Lost in the Specifics: Seeing the Big Picture In Training

Published on by Samantha Faulhaber


I want to push this person over so I can be on top. Let’s try a scissor sweep.

Component : Why
Cross-collar grip, high : Pull the person down towards the side you want to throw them, control them so you can pull them off their base
Sleeve grip : Take out a post (eliminate something they could hold themselves up with)
Shin across body, knee bent : Keep person at a controlled distance away, in a position your leg can extend from to push them over
Hook foot around body : The better to shove them with in the direction you want
Knee bent around their leg, on the ground : Block or knock out another thing they can post with/hold themselves up with
Arch back while pulling with sleeve grips : Use all of your muscles to pull as much of their body as you can in the direction you took their posts away
Scissor legs : Knock out or control their post, push em over.

When you understand why you’re doing something, you can forget a specific or two and still get to your destination. I have to take out someone’s ability to post and then knock them over in that direction. Great. Here’s 542 ways to do that where every millimeter counts. When I teach I try to prioritize why each thing is happening.

Collaborative Learning and Mini-Tests
If I move here, I hold them down better. Try it. How does that feel? Can you hold them down better with a high grip or a low grip? Try and see what happens. Tiny positional tests like that can be amazingly instructive to a student trying to remember even one piece of what you’re showing. They can feel the difference, so it registers in more than one database in the brain. Kinesthetic learners can get the point better. It sets up a bit of teamwork and camaraderie as they ask each other, “which feels worse?” (Jiu-Jitsu is so weird like that.)

Remembering the Point
In teaching self-defense classes, oftentimes things will happen where the partner “doesn’t do the move right” and either lets go or falls down “too early” and the person practicing can’t get the move right. To some extent the dummy needs instruction to create a realistic set of circumstances and the instructor needs to know enough to know what realistic looks like. But the point of the whole thing was to get away. You don’t want to have to do any of the move, much less all of the move. If you get away, it’s like winning early. You walked in and were the instant winner there. Run away and stay out of danger.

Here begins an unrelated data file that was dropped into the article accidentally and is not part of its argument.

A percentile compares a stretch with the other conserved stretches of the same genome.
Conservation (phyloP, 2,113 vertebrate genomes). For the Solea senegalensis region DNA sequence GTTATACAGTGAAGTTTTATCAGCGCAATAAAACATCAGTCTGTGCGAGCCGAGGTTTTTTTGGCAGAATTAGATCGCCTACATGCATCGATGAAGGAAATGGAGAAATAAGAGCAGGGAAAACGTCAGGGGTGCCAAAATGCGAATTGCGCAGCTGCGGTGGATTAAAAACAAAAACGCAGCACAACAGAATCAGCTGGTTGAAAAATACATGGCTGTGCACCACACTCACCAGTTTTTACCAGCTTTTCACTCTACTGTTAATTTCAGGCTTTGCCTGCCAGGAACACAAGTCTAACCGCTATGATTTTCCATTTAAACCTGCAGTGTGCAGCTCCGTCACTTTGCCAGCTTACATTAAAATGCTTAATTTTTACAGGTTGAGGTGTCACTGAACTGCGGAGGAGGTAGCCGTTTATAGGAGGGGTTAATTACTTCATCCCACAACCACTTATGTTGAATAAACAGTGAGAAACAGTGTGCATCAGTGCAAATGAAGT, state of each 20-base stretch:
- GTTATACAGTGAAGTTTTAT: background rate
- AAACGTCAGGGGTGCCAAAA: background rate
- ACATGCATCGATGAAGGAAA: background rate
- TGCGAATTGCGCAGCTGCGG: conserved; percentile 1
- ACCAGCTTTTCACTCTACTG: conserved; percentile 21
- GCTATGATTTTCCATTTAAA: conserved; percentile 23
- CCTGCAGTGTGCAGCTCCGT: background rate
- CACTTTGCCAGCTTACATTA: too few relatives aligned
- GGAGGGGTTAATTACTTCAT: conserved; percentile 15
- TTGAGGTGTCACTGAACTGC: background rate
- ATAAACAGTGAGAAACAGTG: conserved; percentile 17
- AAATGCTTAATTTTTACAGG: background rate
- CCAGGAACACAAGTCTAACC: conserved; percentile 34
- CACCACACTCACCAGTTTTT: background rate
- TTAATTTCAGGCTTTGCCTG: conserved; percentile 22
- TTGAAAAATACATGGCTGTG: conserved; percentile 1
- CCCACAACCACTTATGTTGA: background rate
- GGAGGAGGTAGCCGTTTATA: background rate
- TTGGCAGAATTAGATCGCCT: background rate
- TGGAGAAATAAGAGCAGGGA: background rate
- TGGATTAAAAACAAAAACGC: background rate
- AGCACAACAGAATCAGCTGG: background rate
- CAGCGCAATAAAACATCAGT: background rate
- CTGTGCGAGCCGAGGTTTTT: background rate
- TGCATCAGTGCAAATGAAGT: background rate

This applies to sport Jiu-Jitsu as well.

Joe knows a 16-step sweep in every detail. Congratulations, Joe. Joe tries to sweep Mary with it, and gets step number 6a wrong. He gets flustered, and Mary escapes to remain on top, eventually choking Joe, who is still caught up in his brain wondering what detail he left out. ‘Foot shoulda been a millimeter to the left…how could I have been so stupid…’
Chris knows he wants to knock Mary over. He also knows the same 16 step sweep that Joe learned, but not even as well as Joe. He also gets step 6a wrong. Their instructor must not be as good at showing that part as the other ones. Mary begins to escape.

Chris remembers all he cares about is knocking her over, immediately stops caring about steps 6a-16 zed and knocks her the hell over. Chris wins by 2 points. Mary is sad. None of it matters, and we spiral into existential crises. Just kidding!

Know what you’re trying to accomplish. For me, this helps me stay emotionally distant from whatever is happening in the train because I’m always trying to get back to whatever my point was and don’t have time for anything else. It makes me more voracious to knock out a post and push the person in that direction. Or get chest to chest. Or keep their arm away from their body. Or pull their elbow to my chest. Don’t get so lost in trying to remember every detail that you forget the point. Once you have the point front and center, all those details can help you get there. But without it, you’re driving on an unmapped road with no destination.

Remember what you’re actually trying to do and you can keep your eyes better on those things no matter what happens along the way.